‘One picture paints a thousand words’, is the saying, but then it all starts with a word. Sorry, the Word, as said in: ’In the beginning was the Word.’ (John 1-1). Without a word, purpose is not directed. How true this is – there is no other place I can think of where image and word are so interconnected as in art. Surely we can appreciate the imagery of visual art, but without words our curiosity remains mostly unsatisfied.
When an artwork ‘speaks’ to you and your imagination, it will trigger you to ask questions. To comprehend these questions, we need words to voice them, to enter into a dialogue, to open up the discourse and to get some answers. Vocalizing is one thing, writing about art is a trait in its own. If we try to talk about what we see, how it affects us, how it is perceived and what it means, we soon arrive at the thought that language simply is not enough. We feel as if what really moves us cannot easily be reduced to simple speech. Then how should we write about art in a way that conveys this affecting or lasting experience, in a way that feels meaningful? Besides solely writing about your own experiences and feelings – which can be seen as rather posh – the writer should also create a context in which knowledgeable information is transferred. This raises more questions though, and not only about the how but also about the what, where, who, when and why.
The first ‘why’, why to write about art, is answered above – to give meaning and to share knowledgeable information. Still, the need to write about visual art needs to be demystified. That is exactly why SEA Foundation wants to address this in the course ‘Writing about art‘.
While talking about art is already important to get a better understanding of it – Art is a conversation – writing about art addresses even more important aspects. It is an evaluation of a work of art, about how you perceive it, which questions or topics it addresses and probably – or rather hopefully – about your personal opinion of the artwork itself. By putting these questions and answers into words, you will not only make up your mind, you also make it transferable and shareable. Others can read it, take notice of your opinion, ideas, vision, feelings, get ignited, share your thoughts and views, like or dislike it. Your writing can, in the next stage, trigger others to form their own opinions.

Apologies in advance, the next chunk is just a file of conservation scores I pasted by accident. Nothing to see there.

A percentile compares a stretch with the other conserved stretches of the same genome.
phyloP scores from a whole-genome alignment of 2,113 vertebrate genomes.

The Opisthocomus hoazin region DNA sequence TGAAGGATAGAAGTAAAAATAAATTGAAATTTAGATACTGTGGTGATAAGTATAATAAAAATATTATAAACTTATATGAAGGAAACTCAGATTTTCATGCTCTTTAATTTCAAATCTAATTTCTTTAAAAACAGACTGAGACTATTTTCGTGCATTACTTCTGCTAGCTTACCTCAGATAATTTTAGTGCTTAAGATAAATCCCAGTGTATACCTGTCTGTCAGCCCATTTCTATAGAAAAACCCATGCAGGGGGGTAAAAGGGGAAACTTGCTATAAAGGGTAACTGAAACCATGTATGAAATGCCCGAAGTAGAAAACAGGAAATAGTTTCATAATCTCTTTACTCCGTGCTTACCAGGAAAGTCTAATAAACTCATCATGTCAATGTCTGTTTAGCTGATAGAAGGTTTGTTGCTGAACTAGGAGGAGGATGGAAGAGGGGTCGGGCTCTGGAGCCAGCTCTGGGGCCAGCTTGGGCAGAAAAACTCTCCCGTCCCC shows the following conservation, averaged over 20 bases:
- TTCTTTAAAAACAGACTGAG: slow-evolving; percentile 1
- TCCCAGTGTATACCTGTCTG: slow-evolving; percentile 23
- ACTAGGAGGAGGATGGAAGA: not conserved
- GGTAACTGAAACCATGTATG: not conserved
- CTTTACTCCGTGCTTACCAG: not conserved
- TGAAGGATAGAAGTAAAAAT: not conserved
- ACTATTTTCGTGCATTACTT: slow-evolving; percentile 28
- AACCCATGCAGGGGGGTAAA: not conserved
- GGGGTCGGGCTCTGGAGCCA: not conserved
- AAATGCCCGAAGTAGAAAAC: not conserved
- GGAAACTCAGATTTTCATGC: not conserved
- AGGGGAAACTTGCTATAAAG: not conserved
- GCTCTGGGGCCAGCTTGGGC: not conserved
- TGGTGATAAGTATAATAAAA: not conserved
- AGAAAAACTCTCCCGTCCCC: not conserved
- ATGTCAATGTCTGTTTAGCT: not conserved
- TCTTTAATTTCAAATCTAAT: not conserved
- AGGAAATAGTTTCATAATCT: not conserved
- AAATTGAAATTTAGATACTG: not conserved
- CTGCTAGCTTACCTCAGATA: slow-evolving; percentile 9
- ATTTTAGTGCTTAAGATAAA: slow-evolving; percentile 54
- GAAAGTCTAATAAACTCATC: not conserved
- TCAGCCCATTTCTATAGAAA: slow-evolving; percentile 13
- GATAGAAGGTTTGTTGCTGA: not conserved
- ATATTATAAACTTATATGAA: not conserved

To write about art is important because it creates a wider reach. It puts attention to how art interacts with its viewers and how it is perceived and appreciated. Relatively speaking, we are only able to experience a few things for ourselves. For everything else, we have to trust the words of others. There is a discourse about the validity of real experience over written ones, but then a well written report of the experienced event, can ignite you and give a transfer of urgency and importance. It can even make your feel like you were part of it.
While it is true that artistic taste is relative, there are valid methods to asses certain characteristics of an artwork. This way artworks can be assessed as a means of measuring the artist’s success at conveying the intended message or meaning of the work in question. It will also give you information about the artist, his or her background, motives and the production process. Do not let us forget that this gives us the means to relate to the art and the artist, as well as to provide the artist with feedback on his endeavours. It even gives us the chance to put the art into a context and a wider perspective.
To address these aspects and how to handle them, we have compiled an e-course, ‘Writing about Art’. In 5 lessons you are provided with a solid framework on how to improve your art writing.
All of our activities are supported by the voluntary efforts of motivated team members. That is why we rely on the support of a diverse range of public and private sector partners who are vital to the success of our efforts.
Are you an art writer/critic and do you want to contribute to SEA Foundation by sharing your knowledge? Or do you want to enroll in one of our programs, write a guest-blog or support us financially? Do contact us and team-up!